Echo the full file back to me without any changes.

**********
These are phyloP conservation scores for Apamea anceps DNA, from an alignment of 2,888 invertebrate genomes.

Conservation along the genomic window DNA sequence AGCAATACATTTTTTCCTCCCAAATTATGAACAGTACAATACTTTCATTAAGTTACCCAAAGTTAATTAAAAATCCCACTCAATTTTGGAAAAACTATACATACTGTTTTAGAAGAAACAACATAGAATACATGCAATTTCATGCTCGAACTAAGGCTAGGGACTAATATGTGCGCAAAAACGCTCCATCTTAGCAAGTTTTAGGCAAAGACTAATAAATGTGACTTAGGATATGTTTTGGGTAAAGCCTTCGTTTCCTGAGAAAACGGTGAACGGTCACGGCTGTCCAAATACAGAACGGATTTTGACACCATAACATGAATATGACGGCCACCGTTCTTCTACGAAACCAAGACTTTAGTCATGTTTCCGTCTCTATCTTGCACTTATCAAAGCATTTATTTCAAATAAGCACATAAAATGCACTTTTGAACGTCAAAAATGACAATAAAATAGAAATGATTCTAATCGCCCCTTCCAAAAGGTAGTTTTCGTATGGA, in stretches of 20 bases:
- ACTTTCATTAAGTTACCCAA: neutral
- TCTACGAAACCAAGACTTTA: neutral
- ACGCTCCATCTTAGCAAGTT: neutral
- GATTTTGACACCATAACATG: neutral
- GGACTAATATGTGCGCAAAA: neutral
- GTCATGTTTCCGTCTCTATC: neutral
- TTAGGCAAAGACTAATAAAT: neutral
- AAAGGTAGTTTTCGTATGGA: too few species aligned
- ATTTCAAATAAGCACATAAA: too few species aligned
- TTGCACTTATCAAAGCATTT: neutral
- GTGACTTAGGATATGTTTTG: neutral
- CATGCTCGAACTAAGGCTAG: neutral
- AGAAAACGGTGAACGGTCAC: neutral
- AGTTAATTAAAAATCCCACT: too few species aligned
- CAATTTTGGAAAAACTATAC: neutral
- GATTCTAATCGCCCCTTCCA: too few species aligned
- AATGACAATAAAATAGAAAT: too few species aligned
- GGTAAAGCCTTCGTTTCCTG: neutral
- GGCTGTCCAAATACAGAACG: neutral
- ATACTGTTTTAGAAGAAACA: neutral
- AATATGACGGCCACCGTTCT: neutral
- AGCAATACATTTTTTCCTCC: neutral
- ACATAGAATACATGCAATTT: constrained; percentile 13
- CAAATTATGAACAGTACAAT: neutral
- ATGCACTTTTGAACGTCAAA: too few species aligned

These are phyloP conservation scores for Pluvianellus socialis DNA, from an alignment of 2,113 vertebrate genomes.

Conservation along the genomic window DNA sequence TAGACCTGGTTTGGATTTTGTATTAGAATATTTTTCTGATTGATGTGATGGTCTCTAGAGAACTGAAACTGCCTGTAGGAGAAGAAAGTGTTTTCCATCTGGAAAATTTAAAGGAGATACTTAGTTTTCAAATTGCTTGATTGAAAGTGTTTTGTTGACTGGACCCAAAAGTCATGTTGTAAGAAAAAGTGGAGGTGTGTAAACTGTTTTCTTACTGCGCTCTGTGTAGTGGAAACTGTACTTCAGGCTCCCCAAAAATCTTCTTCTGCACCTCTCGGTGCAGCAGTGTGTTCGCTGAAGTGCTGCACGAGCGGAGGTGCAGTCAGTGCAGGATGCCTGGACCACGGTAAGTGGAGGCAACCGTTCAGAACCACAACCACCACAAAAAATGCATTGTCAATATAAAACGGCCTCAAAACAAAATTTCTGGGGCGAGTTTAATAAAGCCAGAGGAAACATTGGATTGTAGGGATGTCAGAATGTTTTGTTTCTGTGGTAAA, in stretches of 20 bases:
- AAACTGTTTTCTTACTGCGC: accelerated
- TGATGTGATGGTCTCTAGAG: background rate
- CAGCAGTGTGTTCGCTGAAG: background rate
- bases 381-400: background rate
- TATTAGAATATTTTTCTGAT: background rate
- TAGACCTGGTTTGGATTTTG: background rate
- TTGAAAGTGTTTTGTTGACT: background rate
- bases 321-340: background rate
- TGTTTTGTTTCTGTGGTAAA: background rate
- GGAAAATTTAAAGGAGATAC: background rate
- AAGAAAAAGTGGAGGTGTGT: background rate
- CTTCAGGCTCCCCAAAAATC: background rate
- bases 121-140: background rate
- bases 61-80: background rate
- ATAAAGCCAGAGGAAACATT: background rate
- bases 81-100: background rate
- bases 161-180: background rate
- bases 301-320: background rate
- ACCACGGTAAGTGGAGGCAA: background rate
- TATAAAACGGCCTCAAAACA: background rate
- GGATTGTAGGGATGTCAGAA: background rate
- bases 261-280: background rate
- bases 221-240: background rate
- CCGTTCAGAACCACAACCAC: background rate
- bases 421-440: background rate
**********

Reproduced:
These are phyloP conservation scores for Apamea anceps DNA, from an alignment of 2,888 invertebrate genomes.

Conservation along the genomic window DNA sequence AGCAATACATTTTTTCCTCCCAAATTATGAACAGTACAATACTTTCATTAAGTTACCCAAAGTTAATTAAAAATCCCACTCAATTTTGGAAAAACTATACATACTGTTTTAGAAGAAACAACATAGAATACATGCAATTTCATGCTCGAACTAAGGCTAGGGACTAATATGTGCGCAAAAACGCTCCATCTTAGCAAGTTTTAGGCAAAGACTAATAAATGTGACTTAGGATATGTTTTGGGTAAAGCCTTCGTTTCCTGAGAAAACGGTGAACGGTCACGGCTGTCCAAATACAGAACGGATTTTGACACCATAACATGAATATGACGGCCACCGTTCTTCTACGAAACCAAGACTTTAGTCATGTTTCCGTCTCTATCTTGCACTTATCAAAGCATTTATTTCAAATAAGCACATAAAATGCACTTTTGAACGTCAAAAATGACAATAAAATAGAAATGATTCTAATCGCCCCTTCCAAAAGGTAGTTTTCGTATGGA, in stretches of 20 bases:
- ACTTTCATTAAGTTACCCAA: neutral
- TCTACGAAACCAAGACTTTA: neutral
- ACGCTCCATCTTAGCAAGTT: neutral
- GATTTTGACACCATAACATG: neutral
- GGACTAATATGTGCGCAAAA: neutral
- GTCATGTTTCCGTCTCTATC: neutral
- TTAGGCAAAGACTAATAAAT: neutral
- AAAGGTAGTTTTCGTATGGA: too few species aligned
- ATTTCAAATAAGCACATAAA: too few species aligned
- TTGCACTTATCAAAGCATTT: neutral
- GTGACTTAGGATATGTTTTG: neutral
- CATGCTCGAACTAAGGCTAG: neutral
- AGAAAACGGTGAACGGTCAC: neutral
- AGTTAATTAAAAATCCCACT: too few species aligned
- CAATTTTGGAAAAACTATAC: neutral
- GATTCTAATCGCCCCTTCCA: too few species aligned
- AATGACAATAAAATAGAAAT: too few species aligned
- GGTAAAGCCTTCGTTTCCTG: neutral
- GGCTGTCCAAATACAGAACG: neutral
- ATACTGTTTTAGAAGAAACA: neutral
- AATATGACGGCCACCGTTCT: neutral
- AGCAATACATTTTTTCCTCC: neutral
- ACATAGAATACATGCAATTT: constrained; percentile 13
- CAAATTATGAACAGTACAAT: neutral
- ATGCACTTTTGAACGTCAAA: too few species aligned

These are phyloP conservation scores for Pluvianellus socialis DNA, from an alignment of 2,113 vertebrate genomes.

Conservation along the genomic window DNA sequence TAGACCTGGTTTGGATTTTGTATTAGAATATTTTTCTGATTGATGTGATGGTCTCTAGAGAACTGAAACTGCCTGTAGGAGAAGAAAGTGTTTTCCATCTGGAAAATTTAAAGGAGATACTTAGTTTTCAAATTGCTTGATTGAAAGTGTTTTGTTGACTGGACCCAAAAGTCATGTTGTAAGAAAAAGTGGAGGTGTGTAAACTGTTTTCTTACTGCGCTCTGTGTAGTGGAAACTGTACTTCAGGCTCCCCAAAAATCTTCTTCTGCACCTCTCGGTGCAGCAGTGTGTTCGCTGAAGTGCTGCACGAGCGGAGGTGCAGTCAGTGCAGGATGCCTGGACCACGGTAAGTGGAGGCAACCGTTCAGAACCACAACCACCACAAAAAATGCATTGTCAATATAAAACGGCCTCAAAACAAAATTTCTGGGGCGAGTTTAATAAAGCCAGAGGAAACATTGGATTGTAGGGATGTCAGAATGTTTTGTTTCTGTGGTAAA, in stretches of 20 bases:
- AAACTGTTTTCTTACTGCGC: accelerated
- TGATGTGATGGTCTCTAGAG: background rate
- CAGCAGTGTGTTCGCTGAAG: background rate
- bases 381-400: background rate
- TATTAGAATATTTTTCTGAT: background rate
- TAGACCTGGTTTGGATTTTG: background rate
- TTGAAAGTGTTTTGTTGACT: background rate
- bases 321-340: background rate
- TGTTTTGTTTCTGTGGTAAA: background rate
- GGAAAATTTAAAGGAGATAC: background rate
- AAGAAAAAGTGGAGGTGTGT: background rate
- CTTCAGGCTCCCCAAAAATC: background rate
- bases 121-140: background rate
- bases 61-80: background rate
- ATAAAGCCAGAGGAAACATT: background rate
- bases 81-100: background rate
- bases 161-180: background rate
- bases 301-320: background rate
- ACCACGGTAAGTGGAGGCAA: background rate
- TATAAAACGGCCTCAAAACA: background rate
- GGATTGTAGGGATGTCAGAA: background rate
- bases 261-280: background rate
- bases 221-240: background rate
- CCGTTCAGAACCACAACCAC: background rate
- bases 421-440: background rate